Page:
Endocrine Abstracts (2019) 65 P419 | DOI: 10.1530/endoabs.65.P419

Postoperative hypoparathyroidism in patients after total thyroidectomy - experience of a tertiary center in Romania

Carmen Sorina Martin1,2, Marian Andrei3, Ovidiu Parfeni2, Anca Sirbu1,2, Carmen Barbu1,2, Cosmin Giulea4, Adrian Miron4,5, Florin Andrei6 & Simona Fica1,2

1Endocrinology Department, Carol Davila University of Medicine and Pharmacy, Bucharest, Romania; 2Endocrinology Department, Elias Hospital, Bucharest, Romania; 3Carol Davila University of Medicine and Pharmacy, Bucharest, Romania; 4Surgery Department, Elias Hospital, Bucharest, Romania; 5Surgery Department, Carol Davila University of Medicine and Pharmacy, Bucharest, Romania; 6Pathology Department, Elias Hospital, Bucharest, Romania

Objectives: Post-surgical hypoparathyroidism (PoSH) is a common long-term complication after thyroid surgery. The reported median incidence rates of temporary and permanent PoSH was 27% and 1% respectively.

Methods and results: We retrospectively analyzed the files of 552 patients who underwent thyroidectomy in our surgery department between 2015 and 2017 with the aim to assess the prevalence of PoSH and to identify patient and disease related factors associated with postoperative hypocalcemia.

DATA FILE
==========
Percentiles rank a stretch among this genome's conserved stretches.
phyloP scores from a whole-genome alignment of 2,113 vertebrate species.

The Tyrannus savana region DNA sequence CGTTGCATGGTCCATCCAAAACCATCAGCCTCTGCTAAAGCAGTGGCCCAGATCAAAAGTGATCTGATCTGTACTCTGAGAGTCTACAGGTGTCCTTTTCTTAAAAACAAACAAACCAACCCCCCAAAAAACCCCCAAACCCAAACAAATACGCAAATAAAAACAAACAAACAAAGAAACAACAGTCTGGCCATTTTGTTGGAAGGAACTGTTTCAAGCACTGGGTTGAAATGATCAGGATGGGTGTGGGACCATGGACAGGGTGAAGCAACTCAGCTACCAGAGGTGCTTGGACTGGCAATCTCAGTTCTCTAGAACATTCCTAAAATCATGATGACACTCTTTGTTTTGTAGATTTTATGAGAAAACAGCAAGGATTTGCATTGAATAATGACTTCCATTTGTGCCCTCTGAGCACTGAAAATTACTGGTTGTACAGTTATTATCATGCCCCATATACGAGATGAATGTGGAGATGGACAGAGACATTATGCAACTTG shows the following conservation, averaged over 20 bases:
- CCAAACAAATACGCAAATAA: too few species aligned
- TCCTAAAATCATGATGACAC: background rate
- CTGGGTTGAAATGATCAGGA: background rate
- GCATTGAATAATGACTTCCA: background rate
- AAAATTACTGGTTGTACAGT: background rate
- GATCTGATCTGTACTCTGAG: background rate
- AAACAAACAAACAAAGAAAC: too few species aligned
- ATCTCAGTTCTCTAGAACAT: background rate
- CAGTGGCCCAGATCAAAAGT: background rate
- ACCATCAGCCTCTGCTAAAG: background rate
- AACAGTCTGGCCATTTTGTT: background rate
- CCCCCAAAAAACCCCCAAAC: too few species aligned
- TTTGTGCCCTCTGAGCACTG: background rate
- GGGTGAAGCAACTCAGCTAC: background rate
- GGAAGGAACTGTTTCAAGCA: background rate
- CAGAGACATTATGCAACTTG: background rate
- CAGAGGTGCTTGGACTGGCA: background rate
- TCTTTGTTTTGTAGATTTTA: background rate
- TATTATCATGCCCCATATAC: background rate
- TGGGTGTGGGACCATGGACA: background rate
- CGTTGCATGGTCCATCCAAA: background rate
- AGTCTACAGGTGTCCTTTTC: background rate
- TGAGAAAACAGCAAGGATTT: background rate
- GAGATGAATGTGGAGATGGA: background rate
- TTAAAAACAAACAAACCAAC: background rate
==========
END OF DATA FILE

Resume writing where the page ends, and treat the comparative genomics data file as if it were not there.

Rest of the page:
Results: 171 (30.97%) patients [153 women (89.5%), median(IQR) age 49(22) years] developed PoSH (88.37% transient). The median(IQR) duration of postoperative hypocalcemia was 60 (67.5) days. Compared to 39 age and sex matched patients without PoSH, patients with PoSH presented the same prevalence of thyroid pathology that recommended thyroidectomy: multinodular goiter 55.6% vs 46.2%, Graves’ disease 12.9% vs 17.9%, thyroid carcinoma 31.6% vs 35.9% (P=0.52). Preoperative biological parameters (calcemia, PTH, 25-hydroxyvitamine D, phosphatemia, alkaline phosphatase, creatinine, TSH, FT4, TPOAb) were the same in both groups; yet, median(IQR) magnesemia was significantly higher in PoSH group [2.04(0.17) vs. 1.89(0.28) mg/dl, P=0.005]. Preoperative ultrasound characteristics, surgical protocols and pathological data were similar in the two groups. The patients with thyroid cancer that developed PoSH compared to controls had a longer median duration of thyroid surgery [135(60) vs. 110(43) min, P=0.02]. In patients with PoSH, median postoperative calcemia was significantly higher in patients with reported difficult surgery [8.2(0.2) vs. 7.9(0.6) mg/dl, P=0.043] and the mean calcemia decrease was higher in patients with cervical neck dissection and lymphadenectomy (1.94±0.59 vs. 1.68±0.56 mg/dl, P=0.033).

Conclusions: Our data show a high prevalence of PoSH that is likely to increase given the rising number of thyroid surgeries being performed. Further research is needed in order to better define this condition, to establish appropriate treatment and preventive measures.